Scam Alert: That Might Not Be Your Boss Texting You

Scam Alert: That Might Not Be Your Boss Texting You
Scam Alert: That Might Not Be Your Boss Texting You

You could certainly make the argument that the internet has never been a more daunting place. It seems as if, around every corner, there’s some kind of new scam or virus waiting to try and take advantage of the general public.

This happens day after day across the United States and, really, across the globe. These issues have been consistently bleeding into all corners of society, including the workplace — regardless of your field.

Today, we’re going to try and shine a light on a new text scam that has been sweeping the web (and what you should do).

How a text scam works

A scam text, in essence, serves as any kind of unsolicited message you receive that attempts to gain personal information about you. This can also extend to financial rewards for the guilty party, should it reach that stage.

They are often disguised as fairly normal messages; as we’ll allude to, they can take the form of someone you may know personally. The fact that they’re often from an unknown number should be the first red flag, as should any kind of request that seems out of left field or out of the ordinary.

Technology is developing all the time, and unfortunately, that leads to some less-than-savory individuals wanting to exploit it.

The latest text scam

In terms of what we’ll be focusing on, more specifically, it revolves around an article published by Better Business Bureau that you can check out here.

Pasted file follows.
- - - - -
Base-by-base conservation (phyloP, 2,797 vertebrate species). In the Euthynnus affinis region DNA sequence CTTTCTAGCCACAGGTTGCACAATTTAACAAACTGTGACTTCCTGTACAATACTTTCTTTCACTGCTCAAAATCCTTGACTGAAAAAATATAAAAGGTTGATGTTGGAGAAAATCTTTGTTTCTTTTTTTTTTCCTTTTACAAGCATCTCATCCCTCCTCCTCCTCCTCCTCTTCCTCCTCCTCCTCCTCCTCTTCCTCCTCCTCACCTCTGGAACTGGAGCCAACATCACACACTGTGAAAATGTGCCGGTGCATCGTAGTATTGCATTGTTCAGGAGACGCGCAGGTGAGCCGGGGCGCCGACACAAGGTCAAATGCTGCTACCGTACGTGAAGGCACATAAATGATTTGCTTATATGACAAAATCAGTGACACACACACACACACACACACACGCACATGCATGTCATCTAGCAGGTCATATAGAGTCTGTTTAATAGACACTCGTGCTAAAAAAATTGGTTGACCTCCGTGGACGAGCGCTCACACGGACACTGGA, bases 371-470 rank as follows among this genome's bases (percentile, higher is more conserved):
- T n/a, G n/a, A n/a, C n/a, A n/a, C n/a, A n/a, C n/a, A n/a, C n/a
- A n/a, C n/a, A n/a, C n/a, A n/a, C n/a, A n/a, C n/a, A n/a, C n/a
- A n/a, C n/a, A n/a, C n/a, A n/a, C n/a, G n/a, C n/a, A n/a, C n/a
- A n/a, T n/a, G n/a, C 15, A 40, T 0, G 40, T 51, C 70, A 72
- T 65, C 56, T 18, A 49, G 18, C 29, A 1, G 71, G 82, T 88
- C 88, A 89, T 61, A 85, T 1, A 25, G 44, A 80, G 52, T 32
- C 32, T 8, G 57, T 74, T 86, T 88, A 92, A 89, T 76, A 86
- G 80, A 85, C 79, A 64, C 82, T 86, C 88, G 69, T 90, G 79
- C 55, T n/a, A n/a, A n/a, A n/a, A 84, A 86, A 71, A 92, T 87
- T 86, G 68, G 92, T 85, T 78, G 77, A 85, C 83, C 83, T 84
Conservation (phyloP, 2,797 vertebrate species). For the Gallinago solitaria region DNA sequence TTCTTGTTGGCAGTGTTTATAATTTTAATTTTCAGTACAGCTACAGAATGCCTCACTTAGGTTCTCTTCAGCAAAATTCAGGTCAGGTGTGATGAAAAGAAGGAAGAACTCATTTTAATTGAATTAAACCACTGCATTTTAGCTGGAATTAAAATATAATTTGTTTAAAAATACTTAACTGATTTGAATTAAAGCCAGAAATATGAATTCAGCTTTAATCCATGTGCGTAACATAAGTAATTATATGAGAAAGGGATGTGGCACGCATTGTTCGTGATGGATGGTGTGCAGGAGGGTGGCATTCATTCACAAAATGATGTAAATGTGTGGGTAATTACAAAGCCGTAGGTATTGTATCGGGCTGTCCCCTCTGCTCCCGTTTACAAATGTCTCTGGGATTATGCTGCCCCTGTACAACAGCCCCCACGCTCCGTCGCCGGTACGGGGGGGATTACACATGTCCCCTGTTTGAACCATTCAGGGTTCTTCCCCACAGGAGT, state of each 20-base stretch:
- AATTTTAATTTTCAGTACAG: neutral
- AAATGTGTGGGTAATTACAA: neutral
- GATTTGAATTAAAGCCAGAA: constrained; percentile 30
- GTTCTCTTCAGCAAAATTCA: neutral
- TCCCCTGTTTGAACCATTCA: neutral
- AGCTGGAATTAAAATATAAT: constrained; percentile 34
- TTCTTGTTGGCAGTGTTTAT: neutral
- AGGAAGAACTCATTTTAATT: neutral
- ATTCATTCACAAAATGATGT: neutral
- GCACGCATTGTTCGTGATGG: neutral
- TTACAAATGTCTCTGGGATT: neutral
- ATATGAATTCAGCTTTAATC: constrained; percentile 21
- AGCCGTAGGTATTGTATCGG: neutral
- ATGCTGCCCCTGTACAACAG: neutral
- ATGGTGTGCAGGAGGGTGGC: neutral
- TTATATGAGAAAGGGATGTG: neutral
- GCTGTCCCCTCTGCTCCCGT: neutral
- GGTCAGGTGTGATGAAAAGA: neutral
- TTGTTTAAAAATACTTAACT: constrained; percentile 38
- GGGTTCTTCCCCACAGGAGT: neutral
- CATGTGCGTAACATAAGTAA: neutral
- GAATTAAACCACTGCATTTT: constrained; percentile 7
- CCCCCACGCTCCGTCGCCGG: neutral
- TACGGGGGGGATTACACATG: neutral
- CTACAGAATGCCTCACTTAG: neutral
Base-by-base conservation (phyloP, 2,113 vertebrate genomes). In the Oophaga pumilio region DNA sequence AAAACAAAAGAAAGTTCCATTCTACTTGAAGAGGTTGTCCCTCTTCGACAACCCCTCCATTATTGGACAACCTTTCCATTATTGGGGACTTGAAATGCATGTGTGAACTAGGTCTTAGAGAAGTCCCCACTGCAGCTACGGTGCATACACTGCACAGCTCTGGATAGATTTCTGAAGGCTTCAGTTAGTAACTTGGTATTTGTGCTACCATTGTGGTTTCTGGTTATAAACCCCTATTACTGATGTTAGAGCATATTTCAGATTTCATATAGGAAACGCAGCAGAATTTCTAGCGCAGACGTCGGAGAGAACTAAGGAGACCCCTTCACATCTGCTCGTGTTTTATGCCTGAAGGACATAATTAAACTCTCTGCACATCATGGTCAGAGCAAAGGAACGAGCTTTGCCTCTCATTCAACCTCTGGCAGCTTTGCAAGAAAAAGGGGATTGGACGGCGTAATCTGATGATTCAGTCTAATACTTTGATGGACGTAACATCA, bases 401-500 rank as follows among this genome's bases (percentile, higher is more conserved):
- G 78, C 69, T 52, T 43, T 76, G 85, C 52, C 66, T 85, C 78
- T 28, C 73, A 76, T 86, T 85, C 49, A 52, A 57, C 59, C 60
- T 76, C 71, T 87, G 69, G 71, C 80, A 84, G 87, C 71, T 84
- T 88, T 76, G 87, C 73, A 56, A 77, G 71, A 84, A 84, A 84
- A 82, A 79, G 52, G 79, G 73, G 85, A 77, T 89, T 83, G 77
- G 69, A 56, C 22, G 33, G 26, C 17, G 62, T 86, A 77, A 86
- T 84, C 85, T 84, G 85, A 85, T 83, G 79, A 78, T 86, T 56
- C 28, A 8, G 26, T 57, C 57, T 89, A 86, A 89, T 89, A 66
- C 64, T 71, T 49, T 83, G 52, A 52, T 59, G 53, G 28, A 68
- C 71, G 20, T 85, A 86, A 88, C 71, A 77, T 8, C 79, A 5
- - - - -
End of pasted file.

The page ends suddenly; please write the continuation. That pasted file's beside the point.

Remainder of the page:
One day, you receive a text from someone claiming to be your boss at work. It includes information that seems far more believable in relation to you. If you proceed to respond to the text, then you’ll be asked to perform a task. This could be sharing something confidential, making a wire transfer, or even buying a Walmart gift card.

What you should do

At this point, the first step should be to contact your boss using the communication line you have with them. It doesn’t matter how realistic it seems because at no point should you let your guard down and accept this request. If you do, it could be the first in a long line of dominoes that fall.

It’s a scam that would appear to be working quite well, given how extensively it’s been covered and reported. If you don’t recognize the number after some research or you suspect a scam at any point, block and delete the number. If left active, it could leave you vulnerable to attacks in the future.

If you have a newer smartphone model, you’ll also have the opportunity to report the number to your mobile carrier. On an iPhone, it’s as easy as tapping the “Report junk” button at the bottom of the spam message to you (so long as you’ve not responded). While on Android phones, just press and hold the message while in the main Messages app, then tap on “Report Spam”.

Need help? Contact Velo

Cybersecurity and everything that comes with it can be a complex issue. For companies, both big and small, there are far too many text scams - and scams in general - that can trip you up. Because of that, it’s always important to have someone on your side, and that’s where Velo comes in.

As a managed security service provider, we can offer you assistance on a wide range of issues, including this one. With a committed team of professionals on hand, Velo is here to help.

We work within four pillars: support, security, strength, and strategy. We understand that this can be overwhelming sometimes, and as such, it makes sense to bring in experts who work to resolve these problems before they even get off the ground.

So, if this sounds like something you can get on board with, feel free to get in touch!

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